Interesting post, Lee. Why do you think you need anyone's permission to
offer up a conjecture?
I have a few comments interspersed below.
At 04:05 PM 5/30/2001 -0700, you wrote:
>In message <email@example.com>, Jack Park writes:
> > [some deleted]
> >DocBook would nolonger be comprised of imbedded tags. Rather, it would be
> >an "above the document" series of URIs into a rich information
> >space. Parsable as a DocBook document, but now, given the ability to let
> >the URIs (tumblers?) pass through a grove engine, one now has the
> >capability of universal multimedia document generation, complete with
> >reusable components.
>I'm with you entirely on this one. Another way of phrasing it would
>be to suggest that we have a soup of completely reusable components
>(nodes) which are organized using a small number of very simple
>primitives into an arbitrarily interconnected graph of nodes.
>Edges in the graph may be references to either local or remote
>objects, as long as every potential object has an easily derived
>external address (a URI). Information objects are then delivered
>outside the system by serializing views (Doug's term, the same as
>Ted's virtual file) using a variety of serialization algorithms each
>of which corresponds to some external document format (e.g. HTML, MS
>Word, GIF and JPEG images, ...). These documents only actually exist
>as serializations produced from various views of the interconnected
>node databases. Sounds like NODAL!
Well, it *is* NODAL!
> >Of course, one needs a mechanism to view (and edit) such an enormous,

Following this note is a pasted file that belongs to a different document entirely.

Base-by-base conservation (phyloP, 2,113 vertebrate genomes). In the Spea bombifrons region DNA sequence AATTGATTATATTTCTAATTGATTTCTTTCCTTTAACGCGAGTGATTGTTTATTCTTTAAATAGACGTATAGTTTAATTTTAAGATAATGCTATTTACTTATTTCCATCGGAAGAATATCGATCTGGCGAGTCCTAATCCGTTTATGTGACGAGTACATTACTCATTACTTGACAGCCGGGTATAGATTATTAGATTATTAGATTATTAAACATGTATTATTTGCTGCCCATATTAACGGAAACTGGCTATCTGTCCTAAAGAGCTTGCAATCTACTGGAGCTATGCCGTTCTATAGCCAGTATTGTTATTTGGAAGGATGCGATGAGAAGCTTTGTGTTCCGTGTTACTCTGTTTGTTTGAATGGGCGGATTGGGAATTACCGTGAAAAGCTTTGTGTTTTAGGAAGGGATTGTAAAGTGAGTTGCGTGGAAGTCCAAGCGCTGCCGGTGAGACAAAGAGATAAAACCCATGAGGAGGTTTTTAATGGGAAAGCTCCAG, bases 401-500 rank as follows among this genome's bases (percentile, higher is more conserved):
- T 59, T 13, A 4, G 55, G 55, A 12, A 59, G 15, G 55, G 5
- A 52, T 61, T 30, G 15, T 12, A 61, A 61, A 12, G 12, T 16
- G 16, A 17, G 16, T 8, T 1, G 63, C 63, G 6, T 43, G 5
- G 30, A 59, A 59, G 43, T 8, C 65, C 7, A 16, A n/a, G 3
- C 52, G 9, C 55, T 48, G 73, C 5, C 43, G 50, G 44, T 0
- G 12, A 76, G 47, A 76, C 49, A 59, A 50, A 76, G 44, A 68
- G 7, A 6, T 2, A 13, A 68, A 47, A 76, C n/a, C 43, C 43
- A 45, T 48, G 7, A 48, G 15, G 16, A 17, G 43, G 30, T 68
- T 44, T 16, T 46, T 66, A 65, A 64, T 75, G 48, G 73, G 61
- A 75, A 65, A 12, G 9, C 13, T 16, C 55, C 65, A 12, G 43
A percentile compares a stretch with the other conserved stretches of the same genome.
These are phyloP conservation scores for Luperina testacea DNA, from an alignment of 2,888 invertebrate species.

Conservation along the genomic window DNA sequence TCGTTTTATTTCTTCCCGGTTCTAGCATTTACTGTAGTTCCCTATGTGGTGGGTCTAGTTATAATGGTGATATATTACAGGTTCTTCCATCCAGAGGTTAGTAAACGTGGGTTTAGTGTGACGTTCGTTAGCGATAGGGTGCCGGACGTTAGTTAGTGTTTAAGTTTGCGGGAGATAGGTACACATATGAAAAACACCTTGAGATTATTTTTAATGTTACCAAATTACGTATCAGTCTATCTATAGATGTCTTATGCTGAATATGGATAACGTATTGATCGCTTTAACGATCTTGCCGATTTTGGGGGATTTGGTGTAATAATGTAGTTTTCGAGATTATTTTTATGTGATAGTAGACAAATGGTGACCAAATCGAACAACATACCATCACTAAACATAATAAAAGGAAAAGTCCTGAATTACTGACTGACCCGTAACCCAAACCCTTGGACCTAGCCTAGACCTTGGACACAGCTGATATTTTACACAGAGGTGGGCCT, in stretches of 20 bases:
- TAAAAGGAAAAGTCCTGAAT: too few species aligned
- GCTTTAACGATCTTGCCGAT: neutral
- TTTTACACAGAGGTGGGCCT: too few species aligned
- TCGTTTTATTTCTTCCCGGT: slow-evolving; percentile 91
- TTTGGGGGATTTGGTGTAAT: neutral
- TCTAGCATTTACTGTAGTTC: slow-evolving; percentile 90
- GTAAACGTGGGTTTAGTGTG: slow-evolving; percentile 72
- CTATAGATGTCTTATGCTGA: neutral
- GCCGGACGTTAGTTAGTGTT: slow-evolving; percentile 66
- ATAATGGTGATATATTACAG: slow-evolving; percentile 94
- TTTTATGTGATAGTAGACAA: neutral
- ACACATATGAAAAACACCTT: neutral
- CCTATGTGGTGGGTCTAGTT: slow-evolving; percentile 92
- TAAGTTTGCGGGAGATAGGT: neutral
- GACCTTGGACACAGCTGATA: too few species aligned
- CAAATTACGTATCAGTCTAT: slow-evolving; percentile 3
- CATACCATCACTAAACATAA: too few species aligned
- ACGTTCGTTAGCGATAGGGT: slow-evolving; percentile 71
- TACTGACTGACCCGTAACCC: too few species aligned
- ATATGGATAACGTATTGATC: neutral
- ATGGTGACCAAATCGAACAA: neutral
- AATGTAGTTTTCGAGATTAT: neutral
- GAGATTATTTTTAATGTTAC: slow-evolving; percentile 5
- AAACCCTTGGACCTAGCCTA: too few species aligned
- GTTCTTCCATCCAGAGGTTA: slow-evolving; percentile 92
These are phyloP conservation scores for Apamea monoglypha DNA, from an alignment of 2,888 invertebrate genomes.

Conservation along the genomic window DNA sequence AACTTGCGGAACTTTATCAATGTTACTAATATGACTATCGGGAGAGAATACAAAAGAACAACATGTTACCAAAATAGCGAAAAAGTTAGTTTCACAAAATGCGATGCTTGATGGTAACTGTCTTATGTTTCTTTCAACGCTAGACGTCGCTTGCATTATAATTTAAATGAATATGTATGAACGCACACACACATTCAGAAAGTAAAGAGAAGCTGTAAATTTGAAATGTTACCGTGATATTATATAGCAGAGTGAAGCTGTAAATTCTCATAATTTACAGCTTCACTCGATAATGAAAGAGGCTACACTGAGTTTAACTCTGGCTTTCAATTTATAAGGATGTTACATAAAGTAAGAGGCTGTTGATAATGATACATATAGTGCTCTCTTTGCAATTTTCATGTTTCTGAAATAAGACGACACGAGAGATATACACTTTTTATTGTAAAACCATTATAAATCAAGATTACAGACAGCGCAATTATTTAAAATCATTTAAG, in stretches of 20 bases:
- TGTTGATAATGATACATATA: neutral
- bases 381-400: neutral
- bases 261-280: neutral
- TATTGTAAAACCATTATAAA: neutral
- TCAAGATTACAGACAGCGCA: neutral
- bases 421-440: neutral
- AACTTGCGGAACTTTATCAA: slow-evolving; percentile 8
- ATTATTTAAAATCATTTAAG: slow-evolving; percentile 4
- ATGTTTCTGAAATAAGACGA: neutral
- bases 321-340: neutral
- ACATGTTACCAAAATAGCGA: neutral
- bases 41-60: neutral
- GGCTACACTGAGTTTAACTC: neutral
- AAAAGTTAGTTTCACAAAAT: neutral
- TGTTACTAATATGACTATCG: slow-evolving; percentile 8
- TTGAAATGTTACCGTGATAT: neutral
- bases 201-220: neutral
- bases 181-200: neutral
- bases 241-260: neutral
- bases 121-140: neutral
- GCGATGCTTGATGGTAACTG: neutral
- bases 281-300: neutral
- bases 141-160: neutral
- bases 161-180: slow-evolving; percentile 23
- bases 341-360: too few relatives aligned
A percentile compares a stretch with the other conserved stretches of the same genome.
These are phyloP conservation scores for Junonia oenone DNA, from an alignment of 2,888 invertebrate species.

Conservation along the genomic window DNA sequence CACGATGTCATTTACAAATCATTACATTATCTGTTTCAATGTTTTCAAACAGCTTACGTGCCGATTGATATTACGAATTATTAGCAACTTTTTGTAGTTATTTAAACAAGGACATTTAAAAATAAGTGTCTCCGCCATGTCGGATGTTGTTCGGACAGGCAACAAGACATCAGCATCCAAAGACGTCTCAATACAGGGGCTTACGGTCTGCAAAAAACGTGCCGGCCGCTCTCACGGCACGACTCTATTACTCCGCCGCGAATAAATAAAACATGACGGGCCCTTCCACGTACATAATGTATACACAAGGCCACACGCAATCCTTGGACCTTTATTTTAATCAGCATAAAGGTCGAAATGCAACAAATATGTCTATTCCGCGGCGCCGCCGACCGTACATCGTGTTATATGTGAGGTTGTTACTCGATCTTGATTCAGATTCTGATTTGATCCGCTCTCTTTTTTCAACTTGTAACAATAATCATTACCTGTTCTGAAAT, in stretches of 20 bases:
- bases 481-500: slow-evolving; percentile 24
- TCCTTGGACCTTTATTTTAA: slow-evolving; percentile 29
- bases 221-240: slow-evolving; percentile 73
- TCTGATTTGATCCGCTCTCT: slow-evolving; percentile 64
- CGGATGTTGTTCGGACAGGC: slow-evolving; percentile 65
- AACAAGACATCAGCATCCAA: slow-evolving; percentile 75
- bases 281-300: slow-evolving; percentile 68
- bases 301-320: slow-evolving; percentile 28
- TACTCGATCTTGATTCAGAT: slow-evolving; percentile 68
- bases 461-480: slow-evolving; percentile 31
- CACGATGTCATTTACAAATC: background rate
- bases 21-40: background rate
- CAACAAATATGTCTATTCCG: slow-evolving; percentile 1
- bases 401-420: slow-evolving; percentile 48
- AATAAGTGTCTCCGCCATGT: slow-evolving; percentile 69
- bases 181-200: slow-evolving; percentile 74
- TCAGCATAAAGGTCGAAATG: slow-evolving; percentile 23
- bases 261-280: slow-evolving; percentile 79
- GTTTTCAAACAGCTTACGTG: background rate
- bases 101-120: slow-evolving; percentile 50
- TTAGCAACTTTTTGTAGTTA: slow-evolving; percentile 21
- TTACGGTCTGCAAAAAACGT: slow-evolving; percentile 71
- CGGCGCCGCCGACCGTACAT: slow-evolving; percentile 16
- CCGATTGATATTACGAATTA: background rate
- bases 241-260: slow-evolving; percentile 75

> >heterogeneous information space. Ted gave a great demonstration of his
> >ZigZag technology that allows individual information-bearing nodes to be
> >wired together, just as beads on a string, and wired into as many
> >dimensions of information one wishes. One node, many views. An open
> >source version of ZigZag is available at http://gzigzag.sourceforge.net. I
> >am persuaded to suspect that an application of the ZigZag idea merits
> >consideration in just about any knowledge project in which one might be
> >involved, including Doug Engelbart's own Open Hyperdocument System
>I wasn't particularly impressed with ZigZag, since it didn't seem to
>give me anything that I couldn't get with generic (and
>well-understood!) graph structures and algorithms. Ted's search for
>"revolutionary" data structures seems to be too much of a barrier for
>most programmers, let alone the users of his systems.
It's just the image I conjure up. You have this enormous (indexed) space
of objects, some of which can include tags (e.g. <birthday
name="joey">...</birthday>. In general, you stitch them together into
graph structures as needed -- Doug's view engine. ZigZag just happens to
be one engine that, while the vocabulary used to discuss it is hard to
embrace, does something like what I am describing. I am not sure that one
needs ZigZag, but one needs, in theory, the ability to roam about in an
indexed space, grab objects, and stitch them up into a structure for
presentation as needed. One also needs the ability to create nodes within
the structure that, themselves, can be returned to the object pool. ZigZag
offers an engine that allows stitching, viewing, creating, and editing.
>I'm not entirely convinced that all structure wants to be "above the
>information" . I'd suggest that useful information has inherent
>structure. The real issue is the flexibility of the structural
>building blocks and the ability to reference and reuse this structured
>information with a variety of higher-level structures. In order to
>reuse a birthday, I want to maintain the fact that it is So-and-so's
>birthday, no matter what the context that nugget is being used in.
See my comment above.
>So, with your permission, I'd say that the real failure of current
>systems is that the only level of reusable structure "above the
>information" is the document. That is just way too coarse.
>Lee Iverson SRI International
>firstname.lastname@example.org 333 Ravenswood Ave., Menlo Park CA 94025
>http://www.ai.sri.com/~leei/ (650) 859-3307
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